What happened is that a teacher in Italy wrote to me to say he had won the teacher of the year award in Italy and was immediately fired. He had written to me before about what he was doing in his school. Since I needed someone to help build our Alternative Learning Place, I offered him a job. The above article says all that. The Italian school system is, of course, as stupid as ours.

The second event was the usual stuff from our system. I heard from my daughter who has decided to try out public school kindergarten in Brooklyn for Milo this fall. The ALP is meant for first grade in 2011, so she decided to try out the system while we build Milo's future school. She lives two blocks from a school and it has a talented and gifted program so she had Milo tested. Milo tested at 99% which was no surprise. Equally no surprise, the New York City School System in its infinite wisdom, decided to offer Milo a place in a school in a rough neighborhood, not in the one he lives near. One of the reasons that New York has such terrible schools is, of course, that they seemingly encourage the best and brightest to leave. Milo won't be there long. As someone who was in the New York City schools all through his childhood, I can tell you that they were always very good at making smart kids miserable there. Not much has changed.

The third thing was an incredible article in the Washington Post written by Dana Milbank:

It is amazing because it is right on about the stupidity of the Obama administration in education and tits nonsensical testing obsession. The Washington Post is owned by Kaplan testing or the other way around, (I forget which), so the truth about testing is usually hard to find there.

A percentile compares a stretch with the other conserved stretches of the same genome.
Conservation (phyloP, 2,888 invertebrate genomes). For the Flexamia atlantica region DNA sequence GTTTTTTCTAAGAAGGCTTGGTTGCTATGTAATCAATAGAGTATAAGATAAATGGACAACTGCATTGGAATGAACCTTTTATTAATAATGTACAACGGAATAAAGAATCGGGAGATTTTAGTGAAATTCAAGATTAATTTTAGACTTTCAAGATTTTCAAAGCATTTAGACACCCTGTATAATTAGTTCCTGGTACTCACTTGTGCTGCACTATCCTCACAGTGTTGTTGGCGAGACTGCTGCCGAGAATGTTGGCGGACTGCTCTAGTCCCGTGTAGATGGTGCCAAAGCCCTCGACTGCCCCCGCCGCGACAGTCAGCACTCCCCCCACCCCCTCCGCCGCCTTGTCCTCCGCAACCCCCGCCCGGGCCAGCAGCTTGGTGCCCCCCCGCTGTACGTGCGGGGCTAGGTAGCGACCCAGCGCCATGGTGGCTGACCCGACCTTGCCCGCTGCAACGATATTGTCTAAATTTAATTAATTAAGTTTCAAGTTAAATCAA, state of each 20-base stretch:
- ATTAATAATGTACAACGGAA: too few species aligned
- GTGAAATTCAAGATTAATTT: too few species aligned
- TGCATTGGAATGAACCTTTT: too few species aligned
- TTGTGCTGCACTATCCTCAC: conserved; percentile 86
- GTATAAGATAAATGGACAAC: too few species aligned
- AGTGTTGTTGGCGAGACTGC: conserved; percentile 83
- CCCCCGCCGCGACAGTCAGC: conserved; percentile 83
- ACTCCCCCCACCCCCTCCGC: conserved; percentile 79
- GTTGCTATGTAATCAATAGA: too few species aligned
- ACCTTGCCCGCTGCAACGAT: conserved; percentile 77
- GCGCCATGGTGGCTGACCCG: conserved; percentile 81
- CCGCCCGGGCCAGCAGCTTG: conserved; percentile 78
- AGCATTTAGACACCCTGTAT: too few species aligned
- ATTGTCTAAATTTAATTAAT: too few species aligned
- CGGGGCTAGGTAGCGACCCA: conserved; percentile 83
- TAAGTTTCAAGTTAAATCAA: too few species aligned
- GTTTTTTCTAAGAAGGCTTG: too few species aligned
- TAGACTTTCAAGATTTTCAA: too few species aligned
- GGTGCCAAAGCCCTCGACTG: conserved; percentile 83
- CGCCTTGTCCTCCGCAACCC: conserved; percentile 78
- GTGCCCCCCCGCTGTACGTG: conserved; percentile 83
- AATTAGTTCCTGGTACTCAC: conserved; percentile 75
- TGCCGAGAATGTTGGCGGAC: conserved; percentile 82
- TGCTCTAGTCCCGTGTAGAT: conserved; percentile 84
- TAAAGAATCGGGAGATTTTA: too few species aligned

Tuesday, August 3, 2010

P.S. 247 and the absurdity of the idea that college is a necessity

For a speech I am giving I was looking for a picture of the man who was principal of my elementary school many years ago. So, I went to the P.S. 247 (Brooklyn) web site and discovered that it is now a "New York City College Partnership Elementary School." When I finished laughing, I started to wonder when this "everyone must spend their entire childhood worrying about getting into college" nonsense would end.

Then I saw a very nice article called "7 Reasons not to send your kid to college" by James Altucher:

which I recommend to anyone who wants to think carefully about this issue. Of course it is followed, in the mode of the day, by the usual vitriolic comments about how he is an idiot and how college must have taught him to be able to write his column. This again had me in fits of laughter as I recalled how I had to teach writing to Ivy League graduates who were my PhD advisees because they had never learned to write in college.

In any case, I agree with the writer. College has become, in people's minds, something it was never intended to be: a job training ground, and it fails miserably at that, since professors don't give a damn about job training.

P.S. 247 was not a great bastion of learning nor a fun place in the 1950's, and I can only imagine how awful it is now.